What are the consequences for remedying risk?

Research output: Chapter in Book/Report/Conference proceedingChapter


Consumption also poses societal risks: for example, consumer decisions regarding energy usage and trash disposal pose environmental risks. Consumer welfare advocates often promote risk avoidance to help consumers deal with risk: "just say no" campaigns, smoking cessation programs, and cutting up credit cards are examples. However, remedy marketing offers an alternative to risk avoidance. Remedies refer to products or services designed to mitigate risk—and the offerings provide a way for consumers to manage risk in their everyday lives. The boomerang emerges with exposure to remedy marketing and in response to remedy consumption itself. The net effect of remedies in terms of risk will depend upon many factors. Remedies that offer little in the way of risk-reduction may net negative due to the boomerang, and even remedies that reduce specific risks could expose consumers to other risks. At a broader level, the boomerang could account for why innovation sometimes fails to solve societal problems.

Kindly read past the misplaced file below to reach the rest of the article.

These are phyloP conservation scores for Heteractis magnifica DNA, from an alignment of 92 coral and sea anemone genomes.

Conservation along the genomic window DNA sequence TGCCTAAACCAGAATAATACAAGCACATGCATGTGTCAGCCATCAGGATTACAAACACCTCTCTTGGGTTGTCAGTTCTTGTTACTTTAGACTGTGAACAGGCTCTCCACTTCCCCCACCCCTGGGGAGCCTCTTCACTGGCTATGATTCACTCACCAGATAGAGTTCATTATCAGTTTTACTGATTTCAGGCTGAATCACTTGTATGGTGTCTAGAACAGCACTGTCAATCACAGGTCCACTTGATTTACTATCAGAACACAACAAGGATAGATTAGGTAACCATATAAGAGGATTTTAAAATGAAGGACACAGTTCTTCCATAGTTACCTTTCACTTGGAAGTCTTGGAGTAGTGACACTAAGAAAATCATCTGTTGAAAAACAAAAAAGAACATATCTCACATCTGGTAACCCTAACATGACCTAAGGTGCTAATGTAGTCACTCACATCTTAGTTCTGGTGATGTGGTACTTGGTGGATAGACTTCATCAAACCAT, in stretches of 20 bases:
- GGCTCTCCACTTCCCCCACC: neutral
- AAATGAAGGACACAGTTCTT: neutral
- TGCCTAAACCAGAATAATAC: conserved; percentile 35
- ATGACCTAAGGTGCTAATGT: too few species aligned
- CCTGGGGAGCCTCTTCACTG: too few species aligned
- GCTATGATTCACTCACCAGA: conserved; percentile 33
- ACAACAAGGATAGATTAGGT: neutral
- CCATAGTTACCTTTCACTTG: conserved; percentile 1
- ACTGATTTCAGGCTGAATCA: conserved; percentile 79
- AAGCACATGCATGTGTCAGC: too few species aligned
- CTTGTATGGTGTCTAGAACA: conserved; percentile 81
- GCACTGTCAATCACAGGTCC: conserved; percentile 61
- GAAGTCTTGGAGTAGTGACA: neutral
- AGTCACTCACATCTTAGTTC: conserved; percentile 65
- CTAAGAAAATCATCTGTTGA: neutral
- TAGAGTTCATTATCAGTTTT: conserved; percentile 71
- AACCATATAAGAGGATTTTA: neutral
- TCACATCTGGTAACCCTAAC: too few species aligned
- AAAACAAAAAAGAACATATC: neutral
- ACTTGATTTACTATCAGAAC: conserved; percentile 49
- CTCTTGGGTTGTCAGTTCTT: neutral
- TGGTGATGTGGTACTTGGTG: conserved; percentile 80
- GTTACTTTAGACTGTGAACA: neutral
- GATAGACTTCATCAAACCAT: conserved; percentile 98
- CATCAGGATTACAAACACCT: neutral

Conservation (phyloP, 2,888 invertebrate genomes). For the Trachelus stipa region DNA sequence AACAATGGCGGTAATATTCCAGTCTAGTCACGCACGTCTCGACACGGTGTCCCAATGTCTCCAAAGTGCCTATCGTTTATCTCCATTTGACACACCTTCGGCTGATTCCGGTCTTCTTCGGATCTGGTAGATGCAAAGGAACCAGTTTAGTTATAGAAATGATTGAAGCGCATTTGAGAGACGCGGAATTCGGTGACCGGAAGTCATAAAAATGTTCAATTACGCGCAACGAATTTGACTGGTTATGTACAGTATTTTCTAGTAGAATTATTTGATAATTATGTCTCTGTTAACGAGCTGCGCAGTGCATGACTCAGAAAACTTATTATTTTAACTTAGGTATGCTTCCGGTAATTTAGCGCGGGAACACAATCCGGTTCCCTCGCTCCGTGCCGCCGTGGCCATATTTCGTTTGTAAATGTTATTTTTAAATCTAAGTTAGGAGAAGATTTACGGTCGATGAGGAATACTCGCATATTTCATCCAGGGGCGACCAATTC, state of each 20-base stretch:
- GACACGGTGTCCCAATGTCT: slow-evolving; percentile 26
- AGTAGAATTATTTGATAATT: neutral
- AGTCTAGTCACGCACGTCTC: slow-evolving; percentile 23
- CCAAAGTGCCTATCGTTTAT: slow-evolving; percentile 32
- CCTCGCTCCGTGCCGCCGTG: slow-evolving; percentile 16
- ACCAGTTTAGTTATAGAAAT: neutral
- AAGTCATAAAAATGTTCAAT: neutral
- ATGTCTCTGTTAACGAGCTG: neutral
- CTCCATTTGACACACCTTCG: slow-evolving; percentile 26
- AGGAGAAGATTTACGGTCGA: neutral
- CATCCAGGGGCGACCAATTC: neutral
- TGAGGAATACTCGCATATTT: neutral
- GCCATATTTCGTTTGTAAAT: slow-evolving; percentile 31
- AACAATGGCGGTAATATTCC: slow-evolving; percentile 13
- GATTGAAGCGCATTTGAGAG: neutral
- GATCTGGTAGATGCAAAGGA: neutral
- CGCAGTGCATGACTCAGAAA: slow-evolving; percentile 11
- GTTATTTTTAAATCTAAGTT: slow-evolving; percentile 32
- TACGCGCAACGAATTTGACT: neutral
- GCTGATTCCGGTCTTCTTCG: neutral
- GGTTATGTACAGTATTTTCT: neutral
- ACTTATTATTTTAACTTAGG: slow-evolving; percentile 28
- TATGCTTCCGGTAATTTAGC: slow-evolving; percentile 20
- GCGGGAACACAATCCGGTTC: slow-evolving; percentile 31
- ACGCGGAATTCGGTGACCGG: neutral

Original languageEnglish (US)
Title of host publicationMapping Out Marketing
Subtitle of host publicationNavigation Lessons from the Ivory Trenches
PublisherTaylor and Francis
Number of pages3
ISBN (Electronic)9781351622530
ISBN (Print)9781138082229
StatePublished - Jan 1 2018

All Science Journal Classification (ASJC) codes

  • Economics, Econometrics and Finance(all)
  • Business, Management and Accounting(all)


Dive into the research topics of 'What are the consequences for remedying risk?'. Together they form a unique fingerprint.

Cite this